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Vol. 15, No. 52 Week of December 26, 2010
Providing coverage of Alaska and northern Canada's oil and gas industry

Chevron hopes to close sale of Cook Inlet holdings by mid-2011

Chevron’s plans for disposing of its oil and gas holdings in Alaska’s Cook Inlet basin are beginning to come into sharper focus.

The company announced in mid-October that it planned to market its Cook Inlet assets owned by subsidiaries Union Oil Company of California and Chevron U.S.A. Inc. Chevron said the producing properties would be “offered as a single package,” and that it expected marketing efforts would begin “in the near future.”

Now new details of the potential sale are emerging.

In a routine eighth plan of development, or POD, for the Deep Creek unit submitted Dec. 14 to the Alaska Division of Oil and Gas, Chevron discussed plans not only for that property but also its broader Cook Inlet goals.

“Due to the changing market conditions over the past couple of years, Union has re-evaluated its exploration and development portfolio for the Cook Inlet (for both oil and gas),” the Deep Creek POD said.

The company said it has no plans through March 2012 for any exploration drilling in the southern Deep Creek unit acreage, outside of the Happy Valley participating area.

“Union plans to continue its efforts to farmout the southern Deep Creek exploration acreage during the 8th POD Plan period and will keep the Division apprised of same,” the POD said. “Union will be opening a data room in January to market our Alaska assets. If we are successful in finding a qualified buyer, we are optimistic to close the sale around the middle of 2011. The southern Deep Creek exploration acreage is an integral part of the Deep Creek asset and we are marketing it as such.”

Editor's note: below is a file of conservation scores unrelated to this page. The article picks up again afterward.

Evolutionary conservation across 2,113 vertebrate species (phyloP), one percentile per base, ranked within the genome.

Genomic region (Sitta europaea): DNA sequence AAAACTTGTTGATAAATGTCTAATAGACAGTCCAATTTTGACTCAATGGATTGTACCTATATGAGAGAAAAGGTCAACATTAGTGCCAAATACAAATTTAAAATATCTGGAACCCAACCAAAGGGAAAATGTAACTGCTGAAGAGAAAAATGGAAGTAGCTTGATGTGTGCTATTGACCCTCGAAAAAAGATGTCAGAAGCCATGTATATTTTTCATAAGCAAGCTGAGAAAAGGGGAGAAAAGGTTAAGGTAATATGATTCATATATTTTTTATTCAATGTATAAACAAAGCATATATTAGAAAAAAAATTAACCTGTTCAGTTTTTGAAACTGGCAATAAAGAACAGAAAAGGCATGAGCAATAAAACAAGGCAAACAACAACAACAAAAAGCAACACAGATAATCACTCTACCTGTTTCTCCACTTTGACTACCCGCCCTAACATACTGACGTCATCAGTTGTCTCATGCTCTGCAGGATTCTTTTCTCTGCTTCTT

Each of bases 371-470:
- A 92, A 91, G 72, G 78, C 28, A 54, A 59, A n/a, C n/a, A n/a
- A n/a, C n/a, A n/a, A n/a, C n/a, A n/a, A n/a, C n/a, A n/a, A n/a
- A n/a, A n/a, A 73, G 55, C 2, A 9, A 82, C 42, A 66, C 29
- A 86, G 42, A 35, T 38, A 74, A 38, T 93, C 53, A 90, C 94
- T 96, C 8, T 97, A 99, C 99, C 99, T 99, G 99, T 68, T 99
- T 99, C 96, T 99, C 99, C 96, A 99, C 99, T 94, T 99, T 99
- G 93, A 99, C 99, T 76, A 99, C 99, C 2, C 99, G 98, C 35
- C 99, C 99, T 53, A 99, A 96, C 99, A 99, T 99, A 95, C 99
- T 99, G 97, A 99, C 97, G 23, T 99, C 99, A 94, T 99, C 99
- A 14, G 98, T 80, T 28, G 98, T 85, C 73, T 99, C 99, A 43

The POD, which covers the period from April 1, 2011, to March 31, 2012, said Union plans to continue operating its Happy Valley wells to optimize production from the Deep Creek unit. But the company has no plans to drill any new development wells within the unit during the period.

Chevron was one of the original explorers and developers in the Cook Inlet basin. Many of the basin’s oil and gas assets, however, are now well beyond their prime.

Other assets the company intends to divest include interests in 10 offshore platforms; the Granite Point, Middle Ground Shoals, Trading Bay and McArthur River fields; onshore gas fields including the Ninilchik and Beluga River units; two gas storage facilities; and the Cook Inlet Pipe Line Co. and Kenai Kachemak Pipeline LLC.

Chevron put net production from its Cook Inlet assets at about 4,000 barrels of oil per day and 90 million cubic feet of natural gas per day.

—Wesley Loy



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